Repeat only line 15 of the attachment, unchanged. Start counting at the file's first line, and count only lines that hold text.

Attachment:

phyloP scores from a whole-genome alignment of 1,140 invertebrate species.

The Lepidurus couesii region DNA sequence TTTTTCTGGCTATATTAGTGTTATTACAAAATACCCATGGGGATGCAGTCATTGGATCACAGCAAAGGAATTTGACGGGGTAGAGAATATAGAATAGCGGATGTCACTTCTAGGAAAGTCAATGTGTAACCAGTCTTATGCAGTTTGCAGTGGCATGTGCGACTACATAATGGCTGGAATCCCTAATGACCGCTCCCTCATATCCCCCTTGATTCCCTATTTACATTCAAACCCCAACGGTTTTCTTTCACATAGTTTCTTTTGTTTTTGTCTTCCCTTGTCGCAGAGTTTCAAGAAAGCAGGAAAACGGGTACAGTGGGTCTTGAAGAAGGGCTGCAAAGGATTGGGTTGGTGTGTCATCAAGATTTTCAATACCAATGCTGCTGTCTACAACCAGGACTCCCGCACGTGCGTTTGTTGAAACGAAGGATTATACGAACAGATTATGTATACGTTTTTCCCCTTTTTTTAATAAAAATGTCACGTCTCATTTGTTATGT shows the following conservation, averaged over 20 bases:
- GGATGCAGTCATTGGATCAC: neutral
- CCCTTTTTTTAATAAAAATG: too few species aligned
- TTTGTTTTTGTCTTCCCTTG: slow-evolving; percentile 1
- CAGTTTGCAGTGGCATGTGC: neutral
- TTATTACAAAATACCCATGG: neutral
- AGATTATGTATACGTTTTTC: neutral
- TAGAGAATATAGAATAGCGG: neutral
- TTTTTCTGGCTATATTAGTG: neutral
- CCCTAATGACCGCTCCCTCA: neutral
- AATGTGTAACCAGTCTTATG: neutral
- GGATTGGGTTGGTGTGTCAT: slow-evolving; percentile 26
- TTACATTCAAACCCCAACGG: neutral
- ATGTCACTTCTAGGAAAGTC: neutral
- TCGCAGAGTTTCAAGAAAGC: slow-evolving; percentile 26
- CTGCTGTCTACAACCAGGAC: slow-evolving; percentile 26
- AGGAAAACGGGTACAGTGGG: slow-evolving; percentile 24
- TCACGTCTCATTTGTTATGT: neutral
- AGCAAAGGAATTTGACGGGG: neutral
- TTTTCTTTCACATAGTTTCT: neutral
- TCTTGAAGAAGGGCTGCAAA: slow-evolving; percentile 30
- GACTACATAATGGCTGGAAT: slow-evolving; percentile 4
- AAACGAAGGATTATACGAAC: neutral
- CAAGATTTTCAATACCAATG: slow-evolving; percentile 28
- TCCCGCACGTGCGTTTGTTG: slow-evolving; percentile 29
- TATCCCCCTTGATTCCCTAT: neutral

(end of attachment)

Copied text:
- ATGTCACTTCTAGGAAAGTC: neutral